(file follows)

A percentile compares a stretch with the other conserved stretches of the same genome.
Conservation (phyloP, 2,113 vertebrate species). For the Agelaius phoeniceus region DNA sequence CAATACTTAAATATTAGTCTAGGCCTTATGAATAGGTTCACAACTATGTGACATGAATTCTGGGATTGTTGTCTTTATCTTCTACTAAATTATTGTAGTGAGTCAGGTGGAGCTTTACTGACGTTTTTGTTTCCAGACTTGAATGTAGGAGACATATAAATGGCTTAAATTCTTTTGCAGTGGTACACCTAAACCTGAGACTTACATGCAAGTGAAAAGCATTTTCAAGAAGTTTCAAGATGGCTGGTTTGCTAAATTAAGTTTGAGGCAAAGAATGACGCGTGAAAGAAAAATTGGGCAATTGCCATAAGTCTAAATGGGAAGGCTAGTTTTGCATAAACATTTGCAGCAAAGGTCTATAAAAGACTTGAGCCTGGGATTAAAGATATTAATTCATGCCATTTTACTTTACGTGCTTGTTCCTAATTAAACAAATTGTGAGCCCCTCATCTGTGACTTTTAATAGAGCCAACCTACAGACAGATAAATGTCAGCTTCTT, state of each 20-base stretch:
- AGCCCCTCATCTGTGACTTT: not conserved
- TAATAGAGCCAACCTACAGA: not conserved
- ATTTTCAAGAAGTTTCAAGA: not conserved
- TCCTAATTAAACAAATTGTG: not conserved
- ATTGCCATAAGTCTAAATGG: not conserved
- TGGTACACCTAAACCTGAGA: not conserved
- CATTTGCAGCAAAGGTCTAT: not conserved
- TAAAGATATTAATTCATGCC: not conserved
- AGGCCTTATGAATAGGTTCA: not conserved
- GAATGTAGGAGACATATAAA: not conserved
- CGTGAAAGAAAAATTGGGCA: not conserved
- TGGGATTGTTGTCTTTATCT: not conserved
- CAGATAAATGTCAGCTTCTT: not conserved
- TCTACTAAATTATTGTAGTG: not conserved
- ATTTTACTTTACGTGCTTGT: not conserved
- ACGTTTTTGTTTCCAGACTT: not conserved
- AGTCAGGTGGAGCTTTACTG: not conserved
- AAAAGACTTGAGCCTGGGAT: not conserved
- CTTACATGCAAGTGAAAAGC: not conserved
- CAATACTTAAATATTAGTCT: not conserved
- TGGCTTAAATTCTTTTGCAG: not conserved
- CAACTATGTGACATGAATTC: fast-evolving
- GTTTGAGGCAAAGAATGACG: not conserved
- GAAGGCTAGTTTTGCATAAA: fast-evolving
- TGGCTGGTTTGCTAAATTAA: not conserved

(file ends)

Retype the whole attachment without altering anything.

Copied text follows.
A percentile compares a stretch with the other conserved stretches of the same genome.
Conservation (phyloP, 2,113 vertebrate species). For the Agelaius phoeniceus region DNA sequence CAATACTTAAATATTAGTCTAGGCCTTATGAATAGGTTCACAACTATGTGACATGAATTCTGGGATTGTTGTCTTTATCTTCTACTAAATTATTGTAGTGAGTCAGGTGGAGCTTTACTGACGTTTTTGTTTCCAGACTTGAATGTAGGAGACATATAAATGGCTTAAATTCTTTTGCAGTGGTACACCTAAACCTGAGACTTACATGCAAGTGAAAAGCATTTTCAAGAAGTTTCAAGATGGCTGGTTTGCTAAATTAAGTTTGAGGCAAAGAATGACGCGTGAAAGAAAAATTGGGCAATTGCCATAAGTCTAAATGGGAAGGCTAGTTTTGCATAAACATTTGCAGCAAAGGTCTATAAAAGACTTGAGCCTGGGATTAAAGATATTAATTCATGCCATTTTACTTTACGTGCTTGTTCCTAATTAAACAAATTGTGAGCCCCTCATCTGTGACTTTTAATAGAGCCAACCTACAGACAGATAAATGTCAGCTTCTT, state of each 20-base stretch:
- AGCCCCTCATCTGTGACTTT: not conserved
- TAATAGAGCCAACCTACAGA: not conserved
- ATTTTCAAGAAGTTTCAAGA: not conserved
- TCCTAATTAAACAAATTGTG: not conserved
- ATTGCCATAAGTCTAAATGG: not conserved
- TGGTACACCTAAACCTGAGA: not conserved
- CATTTGCAGCAAAGGTCTAT: not conserved
- TAAAGATATTAATTCATGCC: not conserved
- AGGCCTTATGAATAGGTTCA: not conserved
- GAATGTAGGAGACATATAAA: not conserved
- CGTGAAAGAAAAATTGGGCA: not conserved
- TGGGATTGTTGTCTTTATCT: not conserved
- CAGATAAATGTCAGCTTCTT: not conserved
- TCTACTAAATTATTGTAGTG: not conserved
- ATTTTACTTTACGTGCTTGT: not conserved
- ACGTTTTTGTTTCCAGACTT: not conserved
- AGTCAGGTGGAGCTTTACTG: not conserved
- AAAAGACTTGAGCCTGGGAT: not conserved
- CTTACATGCAAGTGAAAAGC: not conserved
- CAATACTTAAATATTAGTCT: not conserved
- TGGCTTAAATTCTTTTGCAG: not conserved
- CAACTATGTGACATGAATTC: fast-evolving
- GTTTGAGGCAAAGAATGACG: not conserved
- GAAGGCTAGTTTTGCATAAA: fast-evolving
- TGGCTGGTTTGCTAAATTAA: not conserved